Dr. Bob Bell: In your changes to the plan, we’re expected to achieve about $130 million net at the expansion of the low-income direct plan to include 170,000 more seniors, whose deductible would be lowered from $100 to zero and whose copay would be lowered to $2. So that total net cost totalled 130—
Interjection: You didn’t hear me correctly: it was 100.
Dr. Bob Bell: It was 100? Thank you. So 100 in your—
Mr. Jeff Yurek: So the cost is $100 million?
Dr. Bob Bell: That’s correct. There’s a variety of places that we’re looking at to achieve offsets for that. Within the drug program itself, a review of the formulary that’s available in a variety of different diseases to ensure that the evidence-based—that results in the best drugs being available for Ontarians is being enacted in the construct of the formulary.
Further savings are expected through the pan-Canadian Pharmaceutical Alliance, our methods for listing products, our methods for further reduction of prices of generic drugs: These are some of the areas where we’re expecting to find offsets for that increased cost.
Mr. Jeff Yurek: So will you possibly be delisting medications that are covered?
Dr. Bob Bell: No, we don’t expect to delist, but some changes within the formulary in terms of when drugs are available, when drugs are substituted for these sorts of formulary changes—we don’t expect to delist.
Hon. Eric Hoskins: If I could just add to that, I think you know that Ontario has the office for the pan-Canadian Pharmaceutical Alliance, and it’s estimated that the annual savings, nationally, for the measures that we put in place over the last four years are just under half a billion dollars annually. A lot of that accrues to Ontario. We are really, I would argue, just getting started at that national process. The federal government has just joined; Quebec has joined us as well. We have opportunity within that, so I don’t want to underestimate the ability for us to find and accrue additional savings through that process, which would then allow us to counteract the costs, which, as we know—the costs of bringing an additional 170,000 people into that low-income category. That’s what we’re financing. We’re not financing elements of a proposal—there were elements of the proposal we didn’t carry through with, but the estimated $100 million is the cost of increasing the GAINS threshold to bring an additional 170,000 Ontarians into that low-income category.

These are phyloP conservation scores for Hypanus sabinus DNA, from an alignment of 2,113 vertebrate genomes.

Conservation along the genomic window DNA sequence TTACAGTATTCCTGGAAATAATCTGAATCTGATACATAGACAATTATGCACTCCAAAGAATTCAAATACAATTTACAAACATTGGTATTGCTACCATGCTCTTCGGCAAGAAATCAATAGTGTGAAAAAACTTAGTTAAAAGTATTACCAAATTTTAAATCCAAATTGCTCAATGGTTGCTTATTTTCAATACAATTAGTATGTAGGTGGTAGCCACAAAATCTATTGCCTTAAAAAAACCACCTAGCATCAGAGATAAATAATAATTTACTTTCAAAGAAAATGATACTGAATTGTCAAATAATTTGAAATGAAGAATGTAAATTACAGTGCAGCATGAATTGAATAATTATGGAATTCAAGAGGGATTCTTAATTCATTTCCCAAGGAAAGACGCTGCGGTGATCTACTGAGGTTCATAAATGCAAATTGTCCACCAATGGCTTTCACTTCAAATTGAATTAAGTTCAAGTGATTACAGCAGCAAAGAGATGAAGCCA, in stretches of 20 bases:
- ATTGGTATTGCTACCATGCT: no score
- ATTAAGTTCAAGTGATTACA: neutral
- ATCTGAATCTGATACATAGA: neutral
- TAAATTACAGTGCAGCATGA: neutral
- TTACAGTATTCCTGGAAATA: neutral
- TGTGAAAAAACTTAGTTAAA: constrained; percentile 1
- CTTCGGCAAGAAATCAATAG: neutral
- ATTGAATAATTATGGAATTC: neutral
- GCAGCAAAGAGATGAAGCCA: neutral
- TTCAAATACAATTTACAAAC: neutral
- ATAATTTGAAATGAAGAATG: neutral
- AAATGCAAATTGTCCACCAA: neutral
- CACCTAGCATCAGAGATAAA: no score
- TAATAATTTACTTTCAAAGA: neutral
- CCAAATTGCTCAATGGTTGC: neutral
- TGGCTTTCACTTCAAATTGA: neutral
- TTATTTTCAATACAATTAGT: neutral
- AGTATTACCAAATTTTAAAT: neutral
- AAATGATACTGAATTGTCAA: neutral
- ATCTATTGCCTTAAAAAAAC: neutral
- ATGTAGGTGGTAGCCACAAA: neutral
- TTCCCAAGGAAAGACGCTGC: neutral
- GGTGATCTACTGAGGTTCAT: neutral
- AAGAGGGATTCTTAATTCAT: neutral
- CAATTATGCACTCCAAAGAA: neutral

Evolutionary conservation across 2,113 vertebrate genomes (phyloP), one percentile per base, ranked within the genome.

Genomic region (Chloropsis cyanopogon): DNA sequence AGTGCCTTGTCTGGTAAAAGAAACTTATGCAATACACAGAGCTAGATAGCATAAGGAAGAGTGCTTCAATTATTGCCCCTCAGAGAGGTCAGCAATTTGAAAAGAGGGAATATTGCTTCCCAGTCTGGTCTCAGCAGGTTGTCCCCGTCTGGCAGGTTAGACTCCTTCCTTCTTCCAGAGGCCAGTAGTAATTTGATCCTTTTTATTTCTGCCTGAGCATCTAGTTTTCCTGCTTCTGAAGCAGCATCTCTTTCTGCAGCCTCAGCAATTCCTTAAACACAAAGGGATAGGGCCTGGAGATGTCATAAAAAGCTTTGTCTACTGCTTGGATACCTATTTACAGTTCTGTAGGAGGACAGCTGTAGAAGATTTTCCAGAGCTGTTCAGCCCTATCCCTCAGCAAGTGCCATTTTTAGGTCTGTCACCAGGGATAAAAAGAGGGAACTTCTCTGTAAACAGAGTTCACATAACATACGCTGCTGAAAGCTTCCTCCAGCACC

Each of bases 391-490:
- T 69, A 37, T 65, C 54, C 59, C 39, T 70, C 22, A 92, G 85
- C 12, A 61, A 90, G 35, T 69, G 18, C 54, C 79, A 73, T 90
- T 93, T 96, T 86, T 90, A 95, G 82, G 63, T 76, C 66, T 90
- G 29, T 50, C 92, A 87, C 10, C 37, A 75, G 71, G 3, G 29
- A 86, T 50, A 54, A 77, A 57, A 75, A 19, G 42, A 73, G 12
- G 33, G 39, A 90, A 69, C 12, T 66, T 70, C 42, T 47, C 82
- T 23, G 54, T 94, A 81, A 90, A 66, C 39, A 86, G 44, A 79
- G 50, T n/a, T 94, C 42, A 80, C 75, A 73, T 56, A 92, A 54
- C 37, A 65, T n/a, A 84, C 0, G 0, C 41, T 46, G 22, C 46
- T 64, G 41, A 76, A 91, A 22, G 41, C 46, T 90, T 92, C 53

Mr. Jeff Yurek: You’re just hoping to work it out through the incoming new medications that you’re going to cover in the rebates that you’ll be receiving?
Hon. Eric Hoskins: Well, it’s a substantial budget—or the budget drug line itself. Again, with a greater emphasis and more partners involved in the pan-Canadian process, I believe that we’ve got opportunity to find additional savings. But as we moved forward, the ministry, obviously, when that policy decision was made, began the difficult but essential work of beginning to find where those offsets would come from.
Mr. Jeff Yurek: So with respect to other medications coming on to the formulary, you don’t suspect this $100-million cost will affect new medications?